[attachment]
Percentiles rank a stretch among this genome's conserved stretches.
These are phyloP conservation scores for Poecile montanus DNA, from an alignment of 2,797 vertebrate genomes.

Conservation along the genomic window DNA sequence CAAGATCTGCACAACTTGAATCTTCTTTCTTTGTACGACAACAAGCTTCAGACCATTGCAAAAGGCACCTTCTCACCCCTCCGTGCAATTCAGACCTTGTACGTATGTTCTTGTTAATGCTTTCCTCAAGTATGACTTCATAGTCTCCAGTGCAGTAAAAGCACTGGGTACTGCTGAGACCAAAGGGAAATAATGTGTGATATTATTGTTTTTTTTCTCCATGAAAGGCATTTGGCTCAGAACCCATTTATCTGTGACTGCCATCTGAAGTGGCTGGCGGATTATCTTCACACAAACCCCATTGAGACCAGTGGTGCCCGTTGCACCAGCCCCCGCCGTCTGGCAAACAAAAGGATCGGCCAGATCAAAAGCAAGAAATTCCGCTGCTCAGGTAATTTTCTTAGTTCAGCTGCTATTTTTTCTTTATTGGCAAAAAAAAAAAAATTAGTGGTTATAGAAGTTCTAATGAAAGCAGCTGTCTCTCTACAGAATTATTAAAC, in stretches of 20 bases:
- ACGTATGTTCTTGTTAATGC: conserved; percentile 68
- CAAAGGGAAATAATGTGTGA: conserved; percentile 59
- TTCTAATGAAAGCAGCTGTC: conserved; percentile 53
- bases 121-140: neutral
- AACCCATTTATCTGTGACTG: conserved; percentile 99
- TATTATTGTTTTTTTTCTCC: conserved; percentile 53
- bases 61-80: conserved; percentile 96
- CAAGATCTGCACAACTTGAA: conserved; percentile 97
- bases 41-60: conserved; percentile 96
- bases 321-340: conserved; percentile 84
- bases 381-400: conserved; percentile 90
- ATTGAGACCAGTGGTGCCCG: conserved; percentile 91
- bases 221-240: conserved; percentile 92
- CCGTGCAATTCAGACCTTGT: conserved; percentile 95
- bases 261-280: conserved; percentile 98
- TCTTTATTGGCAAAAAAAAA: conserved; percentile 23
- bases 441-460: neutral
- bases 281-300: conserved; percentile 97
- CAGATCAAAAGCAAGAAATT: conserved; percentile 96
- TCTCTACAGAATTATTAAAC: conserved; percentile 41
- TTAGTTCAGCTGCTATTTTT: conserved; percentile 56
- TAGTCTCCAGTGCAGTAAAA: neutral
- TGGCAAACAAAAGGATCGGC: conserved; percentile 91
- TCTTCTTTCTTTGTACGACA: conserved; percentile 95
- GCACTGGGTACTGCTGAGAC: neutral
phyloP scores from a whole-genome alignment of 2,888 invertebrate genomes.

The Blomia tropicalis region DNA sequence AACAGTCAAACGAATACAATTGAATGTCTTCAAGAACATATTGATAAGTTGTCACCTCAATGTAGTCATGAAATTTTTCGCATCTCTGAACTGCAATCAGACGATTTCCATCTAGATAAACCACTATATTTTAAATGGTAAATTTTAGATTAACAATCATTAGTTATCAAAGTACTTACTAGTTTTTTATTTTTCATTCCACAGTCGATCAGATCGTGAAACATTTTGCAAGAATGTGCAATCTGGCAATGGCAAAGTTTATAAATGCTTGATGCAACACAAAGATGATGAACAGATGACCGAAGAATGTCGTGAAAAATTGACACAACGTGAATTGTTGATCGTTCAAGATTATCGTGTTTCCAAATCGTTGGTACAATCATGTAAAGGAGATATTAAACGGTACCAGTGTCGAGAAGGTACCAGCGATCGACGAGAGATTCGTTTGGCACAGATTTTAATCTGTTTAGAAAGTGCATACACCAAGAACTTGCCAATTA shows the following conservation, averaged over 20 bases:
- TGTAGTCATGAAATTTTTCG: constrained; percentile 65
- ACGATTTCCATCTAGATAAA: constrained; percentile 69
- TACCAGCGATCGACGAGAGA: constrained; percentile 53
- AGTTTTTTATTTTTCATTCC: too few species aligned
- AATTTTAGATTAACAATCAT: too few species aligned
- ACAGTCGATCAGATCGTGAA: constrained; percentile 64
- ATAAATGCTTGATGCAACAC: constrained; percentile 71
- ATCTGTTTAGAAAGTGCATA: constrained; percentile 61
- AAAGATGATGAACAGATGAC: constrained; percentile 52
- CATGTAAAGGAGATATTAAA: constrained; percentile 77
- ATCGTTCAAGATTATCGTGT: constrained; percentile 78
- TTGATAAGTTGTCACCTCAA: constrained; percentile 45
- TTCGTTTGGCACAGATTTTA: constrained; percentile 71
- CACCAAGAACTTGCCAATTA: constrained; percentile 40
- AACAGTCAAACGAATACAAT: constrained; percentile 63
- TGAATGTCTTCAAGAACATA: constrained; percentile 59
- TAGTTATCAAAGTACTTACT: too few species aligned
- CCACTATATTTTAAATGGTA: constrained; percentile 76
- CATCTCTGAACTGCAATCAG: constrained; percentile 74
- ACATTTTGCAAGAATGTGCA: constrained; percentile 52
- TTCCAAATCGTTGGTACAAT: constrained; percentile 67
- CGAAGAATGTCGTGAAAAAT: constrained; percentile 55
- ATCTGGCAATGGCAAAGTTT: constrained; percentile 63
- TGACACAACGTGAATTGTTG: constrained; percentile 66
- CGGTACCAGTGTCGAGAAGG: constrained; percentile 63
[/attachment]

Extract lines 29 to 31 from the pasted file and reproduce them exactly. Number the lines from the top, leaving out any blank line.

phyloP scores from a whole-genome alignment of 2,888 invertebrate genomes.

The Blomia tropicalis region DNA sequence AACAGTCAAACGAATACAATTGAATGTCTTCAAGAACATATTGATAAGTTGTCACCTCAATGTAGTCATGAAATTTTTCGCATCTCTGAACTGCAATCAGACGATTTCCATCTAGATAAACCACTATATTTTAAATGGTAAATTTTAGATTAACAATCATTAGTTATCAAAGTACTTACTAGTTTTTTATTTTTCATTCCACAGTCGATCAGATCGTGAAACATTTTGCAAGAATGTGCAATCTGGCAATGGCAAAGTTTATAAATGCTTGATGCAACACAAAGATGATGAACAGATGACCGAAGAATGTCGTGAAAAATTGACACAACGTGAATTGTTGATCGTTCAAGATTATCGTGTTTCCAAATCGTTGGTACAATCATGTAAAGGAGATATTAAACGGTACCAGTGTCGAGAAGGTACCAGCGATCGACGAGAGATTCGTTTGGCACAGATTTTAATCTGTTTAGAAAGTGCATACACCAAGAACTTGCCAATTA shows the following conservation, averaged over 20 bases:
- TGTAGTCATGAAATTTTTCG: constrained; percentile 65